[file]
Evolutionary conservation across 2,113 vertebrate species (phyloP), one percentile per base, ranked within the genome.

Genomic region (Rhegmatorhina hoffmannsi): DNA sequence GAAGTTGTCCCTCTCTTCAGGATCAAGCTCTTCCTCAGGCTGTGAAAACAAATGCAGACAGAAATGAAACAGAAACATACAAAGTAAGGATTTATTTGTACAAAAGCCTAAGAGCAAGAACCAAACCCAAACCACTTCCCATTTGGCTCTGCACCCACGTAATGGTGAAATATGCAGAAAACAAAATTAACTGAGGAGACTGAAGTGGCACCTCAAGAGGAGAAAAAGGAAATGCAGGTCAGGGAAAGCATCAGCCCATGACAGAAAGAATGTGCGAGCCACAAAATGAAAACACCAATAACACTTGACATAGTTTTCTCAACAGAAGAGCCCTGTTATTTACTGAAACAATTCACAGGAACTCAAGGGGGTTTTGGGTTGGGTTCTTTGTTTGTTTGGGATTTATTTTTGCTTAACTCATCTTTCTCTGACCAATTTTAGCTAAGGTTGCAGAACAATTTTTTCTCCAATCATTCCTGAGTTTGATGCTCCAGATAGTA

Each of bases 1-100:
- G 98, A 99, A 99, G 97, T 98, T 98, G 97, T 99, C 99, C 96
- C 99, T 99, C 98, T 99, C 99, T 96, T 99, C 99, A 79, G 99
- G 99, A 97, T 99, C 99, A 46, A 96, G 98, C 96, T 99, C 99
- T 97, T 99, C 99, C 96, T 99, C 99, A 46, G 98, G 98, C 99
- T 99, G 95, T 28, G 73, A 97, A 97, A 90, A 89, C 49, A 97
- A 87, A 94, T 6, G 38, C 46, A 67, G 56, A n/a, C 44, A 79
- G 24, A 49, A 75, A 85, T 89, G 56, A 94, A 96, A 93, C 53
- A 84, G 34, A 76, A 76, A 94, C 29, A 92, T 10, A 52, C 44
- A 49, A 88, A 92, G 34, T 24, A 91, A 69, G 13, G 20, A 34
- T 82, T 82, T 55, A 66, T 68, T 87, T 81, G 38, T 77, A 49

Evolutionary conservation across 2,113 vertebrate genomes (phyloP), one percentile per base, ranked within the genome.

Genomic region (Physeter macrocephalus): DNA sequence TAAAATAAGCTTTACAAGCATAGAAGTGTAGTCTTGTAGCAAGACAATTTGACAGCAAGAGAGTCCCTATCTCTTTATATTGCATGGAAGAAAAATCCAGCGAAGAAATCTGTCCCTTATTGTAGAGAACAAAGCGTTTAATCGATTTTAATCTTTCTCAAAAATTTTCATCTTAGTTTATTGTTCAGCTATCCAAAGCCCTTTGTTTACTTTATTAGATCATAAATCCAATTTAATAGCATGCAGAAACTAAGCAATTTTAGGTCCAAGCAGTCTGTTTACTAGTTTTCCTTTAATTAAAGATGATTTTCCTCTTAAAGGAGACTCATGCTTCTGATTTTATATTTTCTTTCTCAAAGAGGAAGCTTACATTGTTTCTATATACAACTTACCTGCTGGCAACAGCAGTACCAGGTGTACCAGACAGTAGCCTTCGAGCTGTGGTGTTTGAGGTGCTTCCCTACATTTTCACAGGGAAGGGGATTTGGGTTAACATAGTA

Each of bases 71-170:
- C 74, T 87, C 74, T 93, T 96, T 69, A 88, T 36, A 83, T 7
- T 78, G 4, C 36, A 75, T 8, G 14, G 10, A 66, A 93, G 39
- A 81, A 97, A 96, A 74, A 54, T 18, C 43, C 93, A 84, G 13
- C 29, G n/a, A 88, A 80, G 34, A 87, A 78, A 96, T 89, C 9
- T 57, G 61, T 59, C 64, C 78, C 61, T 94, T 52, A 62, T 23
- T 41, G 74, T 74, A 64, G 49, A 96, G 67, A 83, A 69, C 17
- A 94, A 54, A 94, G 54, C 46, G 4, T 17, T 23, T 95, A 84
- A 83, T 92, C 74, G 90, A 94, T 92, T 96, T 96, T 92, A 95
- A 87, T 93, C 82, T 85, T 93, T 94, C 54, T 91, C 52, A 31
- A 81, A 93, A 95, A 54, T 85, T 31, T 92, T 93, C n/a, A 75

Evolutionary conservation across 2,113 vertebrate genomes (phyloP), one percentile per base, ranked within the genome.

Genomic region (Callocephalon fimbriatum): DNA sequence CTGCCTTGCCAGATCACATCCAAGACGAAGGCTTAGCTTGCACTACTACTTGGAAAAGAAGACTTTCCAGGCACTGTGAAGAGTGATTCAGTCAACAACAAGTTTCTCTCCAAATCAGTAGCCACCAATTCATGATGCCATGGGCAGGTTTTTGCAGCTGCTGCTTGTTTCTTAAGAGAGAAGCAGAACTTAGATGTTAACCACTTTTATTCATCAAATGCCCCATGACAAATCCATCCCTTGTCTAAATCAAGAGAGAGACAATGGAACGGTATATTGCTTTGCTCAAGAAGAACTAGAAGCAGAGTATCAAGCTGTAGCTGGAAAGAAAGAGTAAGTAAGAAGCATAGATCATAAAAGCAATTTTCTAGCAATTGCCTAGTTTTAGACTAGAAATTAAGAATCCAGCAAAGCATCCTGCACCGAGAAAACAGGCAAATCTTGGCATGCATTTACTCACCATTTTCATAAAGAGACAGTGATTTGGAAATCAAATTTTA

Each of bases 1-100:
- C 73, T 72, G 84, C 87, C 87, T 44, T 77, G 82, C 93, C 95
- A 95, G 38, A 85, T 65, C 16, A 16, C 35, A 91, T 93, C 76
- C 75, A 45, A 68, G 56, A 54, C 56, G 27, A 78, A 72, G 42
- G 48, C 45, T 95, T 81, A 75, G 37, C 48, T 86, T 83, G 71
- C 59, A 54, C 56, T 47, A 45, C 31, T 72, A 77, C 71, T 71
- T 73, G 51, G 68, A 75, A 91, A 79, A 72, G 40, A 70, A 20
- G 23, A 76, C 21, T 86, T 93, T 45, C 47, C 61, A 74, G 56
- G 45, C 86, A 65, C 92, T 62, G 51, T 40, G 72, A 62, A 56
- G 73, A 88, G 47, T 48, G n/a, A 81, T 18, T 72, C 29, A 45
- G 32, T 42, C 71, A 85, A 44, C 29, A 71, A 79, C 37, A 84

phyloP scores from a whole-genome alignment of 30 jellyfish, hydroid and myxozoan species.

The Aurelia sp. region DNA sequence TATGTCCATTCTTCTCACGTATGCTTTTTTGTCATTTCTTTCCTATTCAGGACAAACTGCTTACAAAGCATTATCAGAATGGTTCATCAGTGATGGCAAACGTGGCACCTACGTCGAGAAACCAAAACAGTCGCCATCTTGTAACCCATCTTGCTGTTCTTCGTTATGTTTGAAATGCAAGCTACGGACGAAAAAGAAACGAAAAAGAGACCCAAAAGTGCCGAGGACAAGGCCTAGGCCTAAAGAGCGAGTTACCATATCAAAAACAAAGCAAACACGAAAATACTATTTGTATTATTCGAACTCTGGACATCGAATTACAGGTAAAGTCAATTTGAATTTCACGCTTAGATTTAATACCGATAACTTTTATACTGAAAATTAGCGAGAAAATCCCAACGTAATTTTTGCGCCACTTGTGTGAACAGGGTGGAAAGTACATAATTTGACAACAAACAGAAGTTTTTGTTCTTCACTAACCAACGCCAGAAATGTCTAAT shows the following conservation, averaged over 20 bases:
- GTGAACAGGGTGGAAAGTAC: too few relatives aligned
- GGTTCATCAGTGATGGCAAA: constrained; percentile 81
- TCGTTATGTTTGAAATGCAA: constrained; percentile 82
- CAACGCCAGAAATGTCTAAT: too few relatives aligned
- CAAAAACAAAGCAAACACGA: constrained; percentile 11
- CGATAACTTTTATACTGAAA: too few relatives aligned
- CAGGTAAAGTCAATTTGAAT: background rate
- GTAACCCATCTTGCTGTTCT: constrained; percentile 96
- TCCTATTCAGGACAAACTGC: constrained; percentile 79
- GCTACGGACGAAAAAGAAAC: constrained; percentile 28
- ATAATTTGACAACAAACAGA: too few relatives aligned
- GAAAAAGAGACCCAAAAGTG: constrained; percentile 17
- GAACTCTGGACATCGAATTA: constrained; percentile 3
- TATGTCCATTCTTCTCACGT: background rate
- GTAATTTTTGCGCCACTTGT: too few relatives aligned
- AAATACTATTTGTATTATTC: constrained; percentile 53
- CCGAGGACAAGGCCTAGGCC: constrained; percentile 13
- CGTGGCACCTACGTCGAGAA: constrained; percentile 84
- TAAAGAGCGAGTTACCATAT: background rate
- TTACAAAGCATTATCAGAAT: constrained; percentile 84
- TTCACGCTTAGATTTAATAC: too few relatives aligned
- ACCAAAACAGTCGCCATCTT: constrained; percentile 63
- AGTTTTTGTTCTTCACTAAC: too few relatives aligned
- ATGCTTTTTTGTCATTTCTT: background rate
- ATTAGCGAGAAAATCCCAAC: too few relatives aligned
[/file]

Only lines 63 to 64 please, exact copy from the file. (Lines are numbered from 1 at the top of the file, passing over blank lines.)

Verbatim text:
- ACCAAAACAGTCGCCATCTT: constrained; percentile 63
- AGTTTTTGTTCTTCACTAAC: too few relatives aligned